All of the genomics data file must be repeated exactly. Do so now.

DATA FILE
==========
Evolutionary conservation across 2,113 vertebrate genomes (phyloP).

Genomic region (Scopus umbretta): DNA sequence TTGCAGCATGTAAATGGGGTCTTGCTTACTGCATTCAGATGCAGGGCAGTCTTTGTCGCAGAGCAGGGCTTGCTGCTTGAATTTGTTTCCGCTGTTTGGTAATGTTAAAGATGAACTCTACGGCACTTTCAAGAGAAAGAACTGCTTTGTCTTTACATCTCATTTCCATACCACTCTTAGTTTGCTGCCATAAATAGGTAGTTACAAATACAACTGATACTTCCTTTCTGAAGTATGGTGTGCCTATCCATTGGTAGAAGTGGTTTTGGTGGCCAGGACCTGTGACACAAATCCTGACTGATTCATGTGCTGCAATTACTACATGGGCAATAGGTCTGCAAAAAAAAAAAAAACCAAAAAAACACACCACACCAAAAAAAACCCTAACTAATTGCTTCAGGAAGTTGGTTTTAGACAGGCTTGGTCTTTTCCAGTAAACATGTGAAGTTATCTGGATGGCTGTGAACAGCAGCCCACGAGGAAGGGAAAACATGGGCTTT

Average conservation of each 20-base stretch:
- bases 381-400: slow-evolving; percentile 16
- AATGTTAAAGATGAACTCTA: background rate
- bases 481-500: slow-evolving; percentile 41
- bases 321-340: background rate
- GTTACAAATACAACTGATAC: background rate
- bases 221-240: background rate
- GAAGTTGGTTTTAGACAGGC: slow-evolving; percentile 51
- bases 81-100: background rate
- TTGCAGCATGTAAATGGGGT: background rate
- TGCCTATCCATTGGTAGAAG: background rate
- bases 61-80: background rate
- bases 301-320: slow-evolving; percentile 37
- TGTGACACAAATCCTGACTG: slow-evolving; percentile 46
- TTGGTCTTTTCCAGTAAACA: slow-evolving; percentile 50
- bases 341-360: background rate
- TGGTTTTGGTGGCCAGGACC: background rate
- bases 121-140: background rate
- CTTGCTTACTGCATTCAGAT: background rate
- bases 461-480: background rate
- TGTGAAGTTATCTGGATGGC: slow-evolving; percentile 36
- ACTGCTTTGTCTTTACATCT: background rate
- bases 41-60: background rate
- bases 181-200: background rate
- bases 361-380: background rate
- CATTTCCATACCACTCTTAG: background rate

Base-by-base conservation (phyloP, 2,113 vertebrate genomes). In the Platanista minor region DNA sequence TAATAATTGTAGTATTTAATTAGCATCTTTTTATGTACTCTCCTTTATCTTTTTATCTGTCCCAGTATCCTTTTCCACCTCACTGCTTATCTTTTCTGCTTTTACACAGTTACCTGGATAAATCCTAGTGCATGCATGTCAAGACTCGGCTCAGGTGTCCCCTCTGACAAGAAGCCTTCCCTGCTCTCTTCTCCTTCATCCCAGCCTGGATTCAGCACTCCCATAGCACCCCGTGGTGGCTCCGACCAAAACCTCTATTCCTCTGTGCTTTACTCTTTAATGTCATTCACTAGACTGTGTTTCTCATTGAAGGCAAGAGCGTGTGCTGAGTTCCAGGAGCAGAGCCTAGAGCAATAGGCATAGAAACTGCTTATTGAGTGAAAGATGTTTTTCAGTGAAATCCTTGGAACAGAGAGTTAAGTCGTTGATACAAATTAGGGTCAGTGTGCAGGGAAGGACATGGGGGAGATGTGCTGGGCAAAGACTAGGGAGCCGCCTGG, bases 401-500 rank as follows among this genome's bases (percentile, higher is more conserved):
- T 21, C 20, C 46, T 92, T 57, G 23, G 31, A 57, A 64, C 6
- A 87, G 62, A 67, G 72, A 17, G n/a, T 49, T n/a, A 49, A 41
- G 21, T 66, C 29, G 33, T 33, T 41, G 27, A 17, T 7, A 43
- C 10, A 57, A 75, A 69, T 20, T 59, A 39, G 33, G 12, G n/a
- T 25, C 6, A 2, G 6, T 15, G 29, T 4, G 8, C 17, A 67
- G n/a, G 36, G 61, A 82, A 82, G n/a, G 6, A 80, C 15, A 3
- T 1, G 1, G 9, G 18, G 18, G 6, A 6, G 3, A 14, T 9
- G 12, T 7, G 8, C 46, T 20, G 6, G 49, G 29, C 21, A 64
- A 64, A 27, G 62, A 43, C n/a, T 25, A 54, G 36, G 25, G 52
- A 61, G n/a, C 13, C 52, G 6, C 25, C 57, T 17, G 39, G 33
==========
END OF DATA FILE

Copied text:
Evolutionary conservation across 2,113 vertebrate genomes (phyloP).

Genomic region (Scopus umbretta): DNA sequence TTGCAGCATGTAAATGGGGTCTTGCTTACTGCATTCAGATGCAGGGCAGTCTTTGTCGCAGAGCAGGGCTTGCTGCTTGAATTTGTTTCCGCTGTTTGGTAATGTTAAAGATGAACTCTACGGCACTTTCAAGAGAAAGAACTGCTTTGTCTTTACATCTCATTTCCATACCACTCTTAGTTTGCTGCCATAAATAGGTAGTTACAAATACAACTGATACTTCCTTTCTGAAGTATGGTGTGCCTATCCATTGGTAGAAGTGGTTTTGGTGGCCAGGACCTGTGACACAAATCCTGACTGATTCATGTGCTGCAATTACTACATGGGCAATAGGTCTGCAAAAAAAAAAAAAACCAAAAAAACACACCACACCAAAAAAAACCCTAACTAATTGCTTCAGGAAGTTGGTTTTAGACAGGCTTGGTCTTTTCCAGTAAACATGTGAAGTTATCTGGATGGCTGTGAACAGCAGCCCACGAGGAAGGGAAAACATGGGCTTT

Average conservation of each 20-base stretch:
- bases 381-400: slow-evolving; percentile 16
- AATGTTAAAGATGAACTCTA: background rate
- bases 481-500: slow-evolving; percentile 41
- bases 321-340: background rate
- GTTACAAATACAACTGATAC: background rate
- bases 221-240: background rate
- GAAGTTGGTTTTAGACAGGC: slow-evolving; percentile 51
- bases 81-100: background rate
- TTGCAGCATGTAAATGGGGT: background rate
- TGCCTATCCATTGGTAGAAG: background rate
- bases 61-80: background rate
- bases 301-320: slow-evolving; percentile 37
- TGTGACACAAATCCTGACTG: slow-evolving; percentile 46
- TTGGTCTTTTCCAGTAAACA: slow-evolving; percentile 50
- bases 341-360: background rate
- TGGTTTTGGTGGCCAGGACC: background rate
- bases 121-140: background rate
- CTTGCTTACTGCATTCAGAT: background rate
- bases 461-480: background rate
- TGTGAAGTTATCTGGATGGC: slow-evolving; percentile 36
- ACTGCTTTGTCTTTACATCT: background rate
- bases 41-60: background rate
- bases 181-200: background rate
- bases 361-380: background rate
- CATTTCCATACCACTCTTAG: background rate

Base-by-base conservation (phyloP, 2,113 vertebrate genomes). In the Platanista minor region DNA sequence TAATAATTGTAGTATTTAATTAGCATCTTTTTATGTACTCTCCTTTATCTTTTTATCTGTCCCAGTATCCTTTTCCACCTCACTGCTTATCTTTTCTGCTTTTACACAGTTACCTGGATAAATCCTAGTGCATGCATGTCAAGACTCGGCTCAGGTGTCCCCTCTGACAAGAAGCCTTCCCTGCTCTCTTCTCCTTCATCCCAGCCTGGATTCAGCACTCCCATAGCACCCCGTGGTGGCTCCGACCAAAACCTCTATTCCTCTGTGCTTTACTCTTTAATGTCATTCACTAGACTGTGTTTCTCATTGAAGGCAAGAGCGTGTGCTGAGTTCCAGGAGCAGAGCCTAGAGCAATAGGCATAGAAACTGCTTATTGAGTGAAAGATGTTTTTCAGTGAAATCCTTGGAACAGAGAGTTAAGTCGTTGATACAAATTAGGGTCAGTGTGCAGGGAAGGACATGGGGGAGATGTGCTGGGCAAAGACTAGGGAGCCGCCTGG, bases 401-500 rank as follows among this genome's bases (percentile, higher is more conserved):
- T 21, C 20, C 46, T 92, T 57, G 23, G 31, A 57, A 64, C 6
- A 87, G 62, A 67, G 72, A 17, G n/a, T 49, T n/a, A 49, A 41
- G 21, T 66, C 29, G 33, T 33, T 41, G 27, A 17, T 7, A 43
- C 10, A 57, A 75, A 69, T 20, T 59, A 39, G 33, G 12, G n/a
- T 25, C 6, A 2, G 6, T 15, G 29, T 4, G 8, C 17, A 67
- G n/a, G 36, G 61, A 82, A 82, G n/a, G 6, A 80, C 15, A 3
- T 1, G 1, G 9, G 18, G 18, G 6, A 6, G 3, A 14, T 9
- G 12, T 7, G 8, C 46, T 20, G 6, G 49, G 29, C 21, A 64
- A 64, A 27, G 62, A 43, C n/a, T 25, A 54, G 36, G 25, G 52
- A 61, G n/a, C 13, C 52, G 6, C 25, C 57, T 17, G 39, G 33